Biden capital gains tax plan would raise $113 billion if ‘step up in basis’ is killed, says Wharton
April 28, 2021 @ 08:10 +03:00
President Joe Biden is expected to pitch a higher capital gains tax this week to raise funds for his economic agenda. But the policy would lose the U.S. billions in revenue if it doesn’t also scrap a tax break for heirs, according to a new analysis.
Eliminating that tax break — known as a “step-up in basis” at death — would raise $113 billion over a decade starting in 2022, when coupled with a higher tax on capital gains, according to the University of Pennsylvania’s Wharton School.
But the anticipated capital-gains proposal would cost the U.S. $33 billion over that period if it doesn’t get rid of that step-up, according to the analysis. Biden called for an elimination of a step-up in basis at death as a presidential candidate.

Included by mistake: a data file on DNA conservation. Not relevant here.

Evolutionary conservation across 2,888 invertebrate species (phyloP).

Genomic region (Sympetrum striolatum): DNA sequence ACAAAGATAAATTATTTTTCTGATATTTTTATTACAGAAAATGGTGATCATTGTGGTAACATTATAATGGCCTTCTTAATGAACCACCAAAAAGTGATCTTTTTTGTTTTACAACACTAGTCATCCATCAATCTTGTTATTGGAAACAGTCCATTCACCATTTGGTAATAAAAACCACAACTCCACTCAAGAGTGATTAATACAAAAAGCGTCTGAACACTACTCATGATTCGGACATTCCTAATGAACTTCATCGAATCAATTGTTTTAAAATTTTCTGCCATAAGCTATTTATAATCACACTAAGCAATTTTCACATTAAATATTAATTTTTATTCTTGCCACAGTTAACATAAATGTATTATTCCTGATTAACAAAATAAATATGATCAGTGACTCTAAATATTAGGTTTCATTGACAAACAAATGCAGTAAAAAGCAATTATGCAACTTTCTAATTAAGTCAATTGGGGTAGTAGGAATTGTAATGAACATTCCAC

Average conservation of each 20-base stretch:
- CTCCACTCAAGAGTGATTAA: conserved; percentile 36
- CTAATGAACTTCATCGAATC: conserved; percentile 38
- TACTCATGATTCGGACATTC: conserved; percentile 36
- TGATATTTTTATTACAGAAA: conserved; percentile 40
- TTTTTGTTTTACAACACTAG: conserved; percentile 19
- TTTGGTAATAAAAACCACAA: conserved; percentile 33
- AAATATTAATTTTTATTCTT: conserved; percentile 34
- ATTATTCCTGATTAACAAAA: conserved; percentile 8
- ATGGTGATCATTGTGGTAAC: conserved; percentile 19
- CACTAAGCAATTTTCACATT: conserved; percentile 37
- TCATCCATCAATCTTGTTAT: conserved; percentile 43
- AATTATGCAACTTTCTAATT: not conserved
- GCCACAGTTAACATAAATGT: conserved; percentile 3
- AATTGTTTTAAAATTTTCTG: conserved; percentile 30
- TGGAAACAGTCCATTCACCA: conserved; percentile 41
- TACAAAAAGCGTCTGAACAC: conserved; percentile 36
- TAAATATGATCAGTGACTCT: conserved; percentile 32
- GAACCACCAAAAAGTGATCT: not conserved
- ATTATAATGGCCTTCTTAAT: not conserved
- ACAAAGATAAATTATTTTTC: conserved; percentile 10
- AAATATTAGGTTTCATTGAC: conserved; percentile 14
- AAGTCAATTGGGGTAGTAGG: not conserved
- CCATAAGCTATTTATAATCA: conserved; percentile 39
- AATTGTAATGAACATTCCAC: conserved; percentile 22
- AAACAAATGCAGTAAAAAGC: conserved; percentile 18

Biden’s plan is expected to call for a 39.6% top tax rate on long-term capital gains, up from the current 20%. The tax would apply to returns on assets held more than a year and to taxpayers with more than $1 million in income. When combined with a Medicare surtax on investment earnings, the top federal capital-gains tax rate would be 43.4%.
They can do so by holding stocks and other assets until death. At that point, assets essentially transfer from an estate tax-free: Heirs get the asset at its current market value (thereby eliminating the gain on paper) and the estate doesn’t pay tax on the unrealized gain.
Raising taxes on capital gains means people who earn more than $1 million a year may opt to hold investments longer — and bequeath them to heirs tax-free — as a tax-avoidance strategy.
Biden capital gains tax plan would raise $113 billion if ‘step up in basis’ is killed, says Wharton, CNBC, Apr 28